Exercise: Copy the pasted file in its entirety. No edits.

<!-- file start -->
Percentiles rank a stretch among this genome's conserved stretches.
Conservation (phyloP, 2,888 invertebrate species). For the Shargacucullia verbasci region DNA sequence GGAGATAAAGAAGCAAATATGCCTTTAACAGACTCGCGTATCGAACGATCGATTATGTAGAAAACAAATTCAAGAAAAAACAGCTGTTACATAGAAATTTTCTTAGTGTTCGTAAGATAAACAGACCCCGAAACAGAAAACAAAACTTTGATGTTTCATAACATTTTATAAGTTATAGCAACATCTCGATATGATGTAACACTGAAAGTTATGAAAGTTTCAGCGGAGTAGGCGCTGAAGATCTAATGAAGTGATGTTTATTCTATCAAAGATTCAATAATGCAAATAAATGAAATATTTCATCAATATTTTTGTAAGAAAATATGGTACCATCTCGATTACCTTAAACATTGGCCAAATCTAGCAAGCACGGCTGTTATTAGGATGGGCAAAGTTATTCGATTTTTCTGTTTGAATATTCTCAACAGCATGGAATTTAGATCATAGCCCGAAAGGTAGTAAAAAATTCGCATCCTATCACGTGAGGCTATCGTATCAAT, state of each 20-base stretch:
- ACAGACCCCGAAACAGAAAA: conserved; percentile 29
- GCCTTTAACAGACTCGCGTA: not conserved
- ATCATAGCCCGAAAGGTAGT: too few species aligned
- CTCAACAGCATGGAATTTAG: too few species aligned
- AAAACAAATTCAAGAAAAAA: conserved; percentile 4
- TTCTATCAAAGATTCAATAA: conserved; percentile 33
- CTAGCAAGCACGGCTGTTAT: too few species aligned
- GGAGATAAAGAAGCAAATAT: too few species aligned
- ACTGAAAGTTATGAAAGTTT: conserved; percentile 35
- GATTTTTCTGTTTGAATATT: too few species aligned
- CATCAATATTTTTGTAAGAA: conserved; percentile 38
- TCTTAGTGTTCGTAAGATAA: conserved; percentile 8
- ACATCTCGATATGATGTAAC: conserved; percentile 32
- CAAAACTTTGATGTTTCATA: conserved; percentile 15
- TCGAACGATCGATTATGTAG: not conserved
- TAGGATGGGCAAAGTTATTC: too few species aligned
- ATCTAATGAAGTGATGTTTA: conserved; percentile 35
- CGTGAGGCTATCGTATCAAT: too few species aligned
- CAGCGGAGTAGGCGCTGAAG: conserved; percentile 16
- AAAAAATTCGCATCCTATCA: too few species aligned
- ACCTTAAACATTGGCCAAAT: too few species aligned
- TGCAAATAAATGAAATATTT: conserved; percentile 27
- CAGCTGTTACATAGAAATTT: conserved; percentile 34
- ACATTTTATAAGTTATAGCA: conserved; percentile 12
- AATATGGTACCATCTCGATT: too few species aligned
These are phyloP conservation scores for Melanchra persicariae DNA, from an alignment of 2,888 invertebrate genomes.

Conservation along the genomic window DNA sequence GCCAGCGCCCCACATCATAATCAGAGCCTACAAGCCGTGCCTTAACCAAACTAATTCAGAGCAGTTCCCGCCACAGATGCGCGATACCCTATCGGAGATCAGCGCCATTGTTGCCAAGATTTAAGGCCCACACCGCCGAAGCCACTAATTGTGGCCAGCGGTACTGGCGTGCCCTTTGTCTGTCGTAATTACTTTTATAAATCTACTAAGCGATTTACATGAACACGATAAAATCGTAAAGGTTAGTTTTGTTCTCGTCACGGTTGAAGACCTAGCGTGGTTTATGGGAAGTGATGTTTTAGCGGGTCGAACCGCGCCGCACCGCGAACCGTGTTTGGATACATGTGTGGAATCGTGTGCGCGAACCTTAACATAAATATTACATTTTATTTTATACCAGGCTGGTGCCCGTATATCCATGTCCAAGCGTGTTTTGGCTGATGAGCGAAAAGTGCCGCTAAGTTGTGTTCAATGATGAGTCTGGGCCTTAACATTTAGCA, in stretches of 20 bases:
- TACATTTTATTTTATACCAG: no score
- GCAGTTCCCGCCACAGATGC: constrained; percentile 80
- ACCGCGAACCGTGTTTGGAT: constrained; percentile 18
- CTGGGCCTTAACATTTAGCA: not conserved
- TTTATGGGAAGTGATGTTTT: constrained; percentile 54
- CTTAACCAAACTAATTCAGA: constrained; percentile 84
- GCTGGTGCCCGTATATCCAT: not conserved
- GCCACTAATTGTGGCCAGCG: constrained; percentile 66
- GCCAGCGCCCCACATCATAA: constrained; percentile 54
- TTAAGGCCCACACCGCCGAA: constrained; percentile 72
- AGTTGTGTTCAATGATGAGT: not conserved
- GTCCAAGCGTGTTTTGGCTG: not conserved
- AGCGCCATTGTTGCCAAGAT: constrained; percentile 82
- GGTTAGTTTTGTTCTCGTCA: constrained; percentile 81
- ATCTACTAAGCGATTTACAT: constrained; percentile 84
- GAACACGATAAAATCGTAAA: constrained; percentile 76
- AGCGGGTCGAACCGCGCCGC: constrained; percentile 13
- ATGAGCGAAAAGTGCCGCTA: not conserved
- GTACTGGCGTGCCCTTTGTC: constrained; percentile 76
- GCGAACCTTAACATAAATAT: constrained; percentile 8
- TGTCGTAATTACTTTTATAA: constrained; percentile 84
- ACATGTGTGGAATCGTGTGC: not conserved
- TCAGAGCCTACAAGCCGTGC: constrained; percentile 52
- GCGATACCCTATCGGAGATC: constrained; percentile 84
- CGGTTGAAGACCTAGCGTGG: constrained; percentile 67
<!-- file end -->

Percentiles rank a stretch among this genome's conserved stretches.
Conservation (phyloP, 2,888 invertebrate species). For the Shargacucullia verbasci region DNA sequence GGAGATAAAGAAGCAAATATGCCTTTAACAGACTCGCGTATCGAACGATCGATTATGTAGAAAACAAATTCAAGAAAAAACAGCTGTTACATAGAAATTTTCTTAGTGTTCGTAAGATAAACAGACCCCGAAACAGAAAACAAAACTTTGATGTTTCATAACATTTTATAAGTTATAGCAACATCTCGATATGATGTAACACTGAAAGTTATGAAAGTTTCAGCGGAGTAGGCGCTGAAGATCTAATGAAGTGATGTTTATTCTATCAAAGATTCAATAATGCAAATAAATGAAATATTTCATCAATATTTTTGTAAGAAAATATGGTACCATCTCGATTACCTTAAACATTGGCCAAATCTAGCAAGCACGGCTGTTATTAGGATGGGCAAAGTTATTCGATTTTTCTGTTTGAATATTCTCAACAGCATGGAATTTAGATCATAGCCCGAAAGGTAGTAAAAAATTCGCATCCTATCACGTGAGGCTATCGTATCAAT, state of each 20-base stretch:
- ACAGACCCCGAAACAGAAAA: conserved; percentile 29
- GCCTTTAACAGACTCGCGTA: not conserved
- ATCATAGCCCGAAAGGTAGT: too few species aligned
- CTCAACAGCATGGAATTTAG: too few species aligned
- AAAACAAATTCAAGAAAAAA: conserved; percentile 4
- TTCTATCAAAGATTCAATAA: conserved; percentile 33
- CTAGCAAGCACGGCTGTTAT: too few species aligned
- GGAGATAAAGAAGCAAATAT: too few species aligned
- ACTGAAAGTTATGAAAGTTT: conserved; percentile 35
- GATTTTTCTGTTTGAATATT: too few species aligned
- CATCAATATTTTTGTAAGAA: conserved; percentile 38
- TCTTAGTGTTCGTAAGATAA: conserved; percentile 8
- ACATCTCGATATGATGTAAC: conserved; percentile 32
- CAAAACTTTGATGTTTCATA: conserved; percentile 15
- TCGAACGATCGATTATGTAG: not conserved
- TAGGATGGGCAAAGTTATTC: too few species aligned
- ATCTAATGAAGTGATGTTTA: conserved; percentile 35
- CGTGAGGCTATCGTATCAAT: too few species aligned
- CAGCGGAGTAGGCGCTGAAG: conserved; percentile 16
- AAAAAATTCGCATCCTATCA: too few species aligned
- ACCTTAAACATTGGCCAAAT: too few species aligned
- TGCAAATAAATGAAATATTT: conserved; percentile 27
- CAGCTGTTACATAGAAATTT: conserved; percentile 34
- ACATTTTATAAGTTATAGCA: conserved; percentile 12
- AATATGGTACCATCTCGATT: too few species aligned
These are phyloP conservation scores for Melanchra persicariae DNA, from an alignment of 2,888 invertebrate genomes.

Conservation along the genomic window DNA sequence GCCAGCGCCCCACATCATAATCAGAGCCTACAAGCCGTGCCTTAACCAAACTAATTCAGAGCAGTTCCCGCCACAGATGCGCGATACCCTATCGGAGATCAGCGCCATTGTTGCCAAGATTTAAGGCCCACACCGCCGAAGCCACTAATTGTGGCCAGCGGTACTGGCGTGCCCTTTGTCTGTCGTAATTACTTTTATAAATCTACTAAGCGATTTACATGAACACGATAAAATCGTAAAGGTTAGTTTTGTTCTCGTCACGGTTGAAGACCTAGCGTGGTTTATGGGAAGTGATGTTTTAGCGGGTCGAACCGCGCCGCACCGCGAACCGTGTTTGGATACATGTGTGGAATCGTGTGCGCGAACCTTAACATAAATATTACATTTTATTTTATACCAGGCTGGTGCCCGTATATCCATGTCCAAGCGTGTTTTGGCTGATGAGCGAAAAGTGCCGCTAAGTTGTGTTCAATGATGAGTCTGGGCCTTAACATTTAGCA, in stretches of 20 bases:
- TACATTTTATTTTATACCAG: no score
- GCAGTTCCCGCCACAGATGC: constrained; percentile 80
- ACCGCGAACCGTGTTTGGAT: constrained; percentile 18
- CTGGGCCTTAACATTTAGCA: not conserved
- TTTATGGGAAGTGATGTTTT: constrained; percentile 54
- CTTAACCAAACTAATTCAGA: constrained; percentile 84
- GCTGGTGCCCGTATATCCAT: not conserved
- GCCACTAATTGTGGCCAGCG: constrained; percentile 66
- GCCAGCGCCCCACATCATAA: constrained; percentile 54
- TTAAGGCCCACACCGCCGAA: constrained; percentile 72
- AGTTGTGTTCAATGATGAGT: not conserved
- GTCCAAGCGTGTTTTGGCTG: not conserved
- AGCGCCATTGTTGCCAAGAT: constrained; percentile 82
- GGTTAGTTTTGTTCTCGTCA: constrained; percentile 81
- ATCTACTAAGCGATTTACAT: constrained; percentile 84
- GAACACGATAAAATCGTAAA: constrained; percentile 76
- AGCGGGTCGAACCGCGCCGC: constrained; percentile 13
- ATGAGCGAAAAGTGCCGCTA: not conserved
- GTACTGGCGTGCCCTTTGTC: constrained; percentile 76
- GCGAACCTTAACATAAATAT: constrained; percentile 8
- TGTCGTAATTACTTTTATAA: constrained; percentile 84
- ACATGTGTGGAATCGTGTGC: not conserved
- TCAGAGCCTACAAGCCGTGC: constrained; percentile 52
- GCGATACCCTATCGGAGATC: constrained; percentile 84
- CGGTTGAAGACCTAGCGTGG: constrained; percentile 67